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Kerry visit seals end to Sri Lanka pariah status

Updated May 02, 2015

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U.S. Secretary of State John Kerry (C/L) arrives for a meeting with Sri Lankan Foreign Minister Mangala Samaraweera (C/R) at The Ministry of Foreign Affairs in Colombo on May 2, 2015.   US Secretary of State John Kerry headed for talks with Sri Lanka's new President Maithripala Sirisena on a visit that caps the island's transformation from diplomatic pariah to a "beacon of democracy". —AFP
U.S. Secretary of State John Kerry (C/L) arrives for a meeting with Sri Lankan Foreign Minister Mangala Samaraweera (C/R) at The Ministry of Foreign Affairs in Colombo on May 2, 2015. US Secretary of State John Kerry headed for talks with Sri Lanka's new President Maithripala Sirisena on a visit that caps the island's transformation from diplomatic pariah to a "beacon of democracy". —AFP

COLOMBO: US Secretary of State John Kerry headed for talks with Sri Lanka's new President Maithripala Sirisena Saturday on a visit that caps the island's transformation from diplomatic pariah to a “beacon of democracy”.

The top American diplomat arrived early Saturday local time in Colombo and met with Sri Lankan Foreign Minister Mangala Samaraweera. He then met President Maithripala Sirisena, and was to speak later with the prime minister and leading officials from the nation's Tamil minority.

He entered the Foreign Ministry under a welcome sign bearing his image and was greeted by musicians playing horns and drums and dancers in silver breastplates as he proceeded down a long crimson rug.

“In this journey to restore your democracy, the American people stand with you,” Kerry declared. “We intend to broaden and deepen our partnership with you,” he added, saying the two countries would start an annual partnership dialogue and that US officials from the Treasury and Commerce departments would provide technical assistance to Sri Lanka's government.

Kerry's trip, Samaraweera said, “signifies our little island nation's return to the center stage of international affairs,” vowing that Sri Lanka would become a “full-fledged parliamentary democracy” and an “investor's paradise."

Kerry's one-day visit will enable the top US diplomat to give the seal of approval to the change of regime after Sirisena ousted the hard-line incumbent Mahinda Rajapakse in January's presidential polls.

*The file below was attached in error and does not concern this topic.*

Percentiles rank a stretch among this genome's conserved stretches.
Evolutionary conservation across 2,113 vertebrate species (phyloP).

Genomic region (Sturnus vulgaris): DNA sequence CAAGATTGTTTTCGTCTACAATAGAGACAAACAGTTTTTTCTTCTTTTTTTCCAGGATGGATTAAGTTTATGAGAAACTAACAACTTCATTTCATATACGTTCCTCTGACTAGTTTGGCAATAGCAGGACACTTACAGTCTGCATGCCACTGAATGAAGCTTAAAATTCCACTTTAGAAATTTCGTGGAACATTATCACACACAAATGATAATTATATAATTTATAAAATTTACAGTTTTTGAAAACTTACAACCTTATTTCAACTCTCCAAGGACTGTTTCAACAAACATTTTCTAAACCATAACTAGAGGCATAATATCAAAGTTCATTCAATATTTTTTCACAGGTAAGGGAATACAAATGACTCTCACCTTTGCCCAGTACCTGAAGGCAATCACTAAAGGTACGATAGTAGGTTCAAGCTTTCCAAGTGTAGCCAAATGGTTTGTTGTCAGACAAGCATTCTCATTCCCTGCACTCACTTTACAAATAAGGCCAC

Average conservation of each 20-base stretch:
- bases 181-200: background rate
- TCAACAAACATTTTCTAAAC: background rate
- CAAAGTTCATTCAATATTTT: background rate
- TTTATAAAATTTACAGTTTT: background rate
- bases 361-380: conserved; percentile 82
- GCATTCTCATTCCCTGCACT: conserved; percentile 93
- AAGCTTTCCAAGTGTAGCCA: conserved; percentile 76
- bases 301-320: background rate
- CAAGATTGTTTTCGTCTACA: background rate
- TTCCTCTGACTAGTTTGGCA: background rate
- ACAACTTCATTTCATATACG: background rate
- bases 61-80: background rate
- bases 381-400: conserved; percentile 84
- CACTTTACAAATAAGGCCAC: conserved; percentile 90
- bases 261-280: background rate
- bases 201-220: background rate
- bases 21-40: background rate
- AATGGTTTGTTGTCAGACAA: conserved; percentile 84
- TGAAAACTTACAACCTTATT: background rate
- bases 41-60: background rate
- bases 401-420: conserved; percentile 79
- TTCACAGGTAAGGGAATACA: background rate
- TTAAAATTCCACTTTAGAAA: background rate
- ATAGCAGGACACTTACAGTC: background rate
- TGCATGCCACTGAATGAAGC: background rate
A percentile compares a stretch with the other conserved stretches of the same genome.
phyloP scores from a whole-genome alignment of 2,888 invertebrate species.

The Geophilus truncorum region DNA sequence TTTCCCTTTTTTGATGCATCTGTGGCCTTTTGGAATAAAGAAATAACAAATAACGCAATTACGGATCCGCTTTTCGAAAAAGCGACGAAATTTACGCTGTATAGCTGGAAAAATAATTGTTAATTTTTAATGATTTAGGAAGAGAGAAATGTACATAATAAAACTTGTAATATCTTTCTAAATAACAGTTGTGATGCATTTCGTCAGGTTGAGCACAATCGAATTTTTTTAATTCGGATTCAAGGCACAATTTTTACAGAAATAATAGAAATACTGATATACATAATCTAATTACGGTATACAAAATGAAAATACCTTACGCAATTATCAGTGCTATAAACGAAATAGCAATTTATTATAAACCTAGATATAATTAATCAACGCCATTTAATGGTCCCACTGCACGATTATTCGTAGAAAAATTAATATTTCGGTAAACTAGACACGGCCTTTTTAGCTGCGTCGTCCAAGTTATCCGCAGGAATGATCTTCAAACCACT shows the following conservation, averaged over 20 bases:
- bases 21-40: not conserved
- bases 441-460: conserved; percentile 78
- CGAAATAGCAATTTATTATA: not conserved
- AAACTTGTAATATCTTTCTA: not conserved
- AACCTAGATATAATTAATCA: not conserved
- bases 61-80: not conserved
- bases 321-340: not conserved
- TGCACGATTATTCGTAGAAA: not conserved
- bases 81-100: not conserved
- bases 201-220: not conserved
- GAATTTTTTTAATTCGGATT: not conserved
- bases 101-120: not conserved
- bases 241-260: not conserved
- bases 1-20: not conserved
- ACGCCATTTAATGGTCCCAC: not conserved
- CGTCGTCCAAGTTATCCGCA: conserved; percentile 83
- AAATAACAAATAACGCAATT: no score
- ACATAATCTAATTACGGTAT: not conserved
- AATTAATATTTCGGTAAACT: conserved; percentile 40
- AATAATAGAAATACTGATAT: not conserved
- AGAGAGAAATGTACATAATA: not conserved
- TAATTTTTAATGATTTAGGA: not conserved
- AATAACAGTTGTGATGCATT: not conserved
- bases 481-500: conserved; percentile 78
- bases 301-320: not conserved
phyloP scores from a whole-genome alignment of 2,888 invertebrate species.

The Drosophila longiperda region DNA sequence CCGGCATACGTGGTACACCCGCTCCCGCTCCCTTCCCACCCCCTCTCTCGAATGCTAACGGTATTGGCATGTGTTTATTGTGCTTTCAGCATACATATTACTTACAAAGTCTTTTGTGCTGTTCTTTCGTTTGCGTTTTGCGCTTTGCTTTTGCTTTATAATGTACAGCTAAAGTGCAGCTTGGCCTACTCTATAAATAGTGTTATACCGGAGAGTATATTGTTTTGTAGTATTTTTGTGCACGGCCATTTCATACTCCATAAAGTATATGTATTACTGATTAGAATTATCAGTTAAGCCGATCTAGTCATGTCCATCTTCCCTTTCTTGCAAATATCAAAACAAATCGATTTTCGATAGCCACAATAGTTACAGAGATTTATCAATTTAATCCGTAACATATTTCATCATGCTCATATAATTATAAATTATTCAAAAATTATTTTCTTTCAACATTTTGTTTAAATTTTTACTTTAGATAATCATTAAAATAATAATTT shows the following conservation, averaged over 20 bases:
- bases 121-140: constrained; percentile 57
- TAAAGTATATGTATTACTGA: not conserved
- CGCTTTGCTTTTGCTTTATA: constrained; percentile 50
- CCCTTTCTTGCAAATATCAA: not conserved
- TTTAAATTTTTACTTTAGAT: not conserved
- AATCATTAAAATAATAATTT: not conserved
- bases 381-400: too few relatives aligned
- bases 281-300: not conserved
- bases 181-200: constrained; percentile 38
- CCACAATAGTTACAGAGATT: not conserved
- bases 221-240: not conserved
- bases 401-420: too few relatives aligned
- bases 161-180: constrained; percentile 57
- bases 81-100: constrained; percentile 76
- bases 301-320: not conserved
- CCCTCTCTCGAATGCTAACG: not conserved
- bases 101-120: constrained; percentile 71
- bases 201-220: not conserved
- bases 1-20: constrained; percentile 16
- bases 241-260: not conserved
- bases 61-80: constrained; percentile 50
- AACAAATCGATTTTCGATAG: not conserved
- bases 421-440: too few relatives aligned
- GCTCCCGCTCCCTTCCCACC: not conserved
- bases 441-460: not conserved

During Rajapakse's rule, Washington was close to slapping sanctions on Colombo for refusing to allow investigations into claims of mass killings and rights abuses at the end of Sri Lanka's Tamil separatist war.

As Sri Lanka's relations with the West and regional powerhouse India declined, Rajapakse turned increasingly to Beijing with Chinese-funded investments projects springing up across Sri Lanka.

Since coming to power, Sirisena has tried to reset the diplomatic balance, choosing New Delhi for his first foreign visit and offering the hand of friendship to other key players who fell out with his predecessor.

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Political analyst Victor Ivan said Sirisena realised it was vital for Sri Lanka to have better relations with the West as it had become dangerously dependent on China — both for loans and diplomatic cover.

"Mahinda thought he could depend on China and China alone," said Ivan, an editor at the Ravaya weekly newspaper. "That was a big mistake."

A senior State Department official said there had already been a change in the "tenor and tone" of Sri Lanka's dealings with the United Nations, which initiated its own investigation into war crimes last year after Rajapakse refused a domestic inquiry.

"We can foresee a future where we have a very good and mutually helpful relationship with a country that can be kind of a real beacon of democracy," he added on condition of anonymity.

Peaceful handover

Kerry was instrumental in persuading Rajapakse to accept the results of the January 8 election that brought an end to a nine-year rule marred by rampant nepotism and corruption allegations.

Amid rumours Rajapakse might try to cling to power by force, Kerry spoke to him at the time to press what he called "the importance of maintaining a peaceful process no matter what".

Kerry afterwards hailed the "peaceful change of power" in Sri Lanka, mindful of the contested outcome of several recent elections in South Asia.

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Sri Lankan officials say Kerry's visit, the first by a secretary of state in a decade, is a chance to build up trade and investments.

The US is already the largest single market for the island's clothes exports. Foreign Minister Samaraweera, who recently met Kerry in Washington, says there is enormous US goodwill towards the new government.

"Sri Lanka is keen to build upon this manifest goodwill," he said.

As well as meeting Sirisena and Prime Minister Ranil Wickremesinghe, Kerry will deliver a speech on reconciliation in a country where at least 100,000 people died during a 37-year ethnic conflict that ended in 2009.

He will meet the leaders of the main Tamil political group, the Tamil National Alliance, on Sunday morning before flying to the Kenyan capital Nairobi.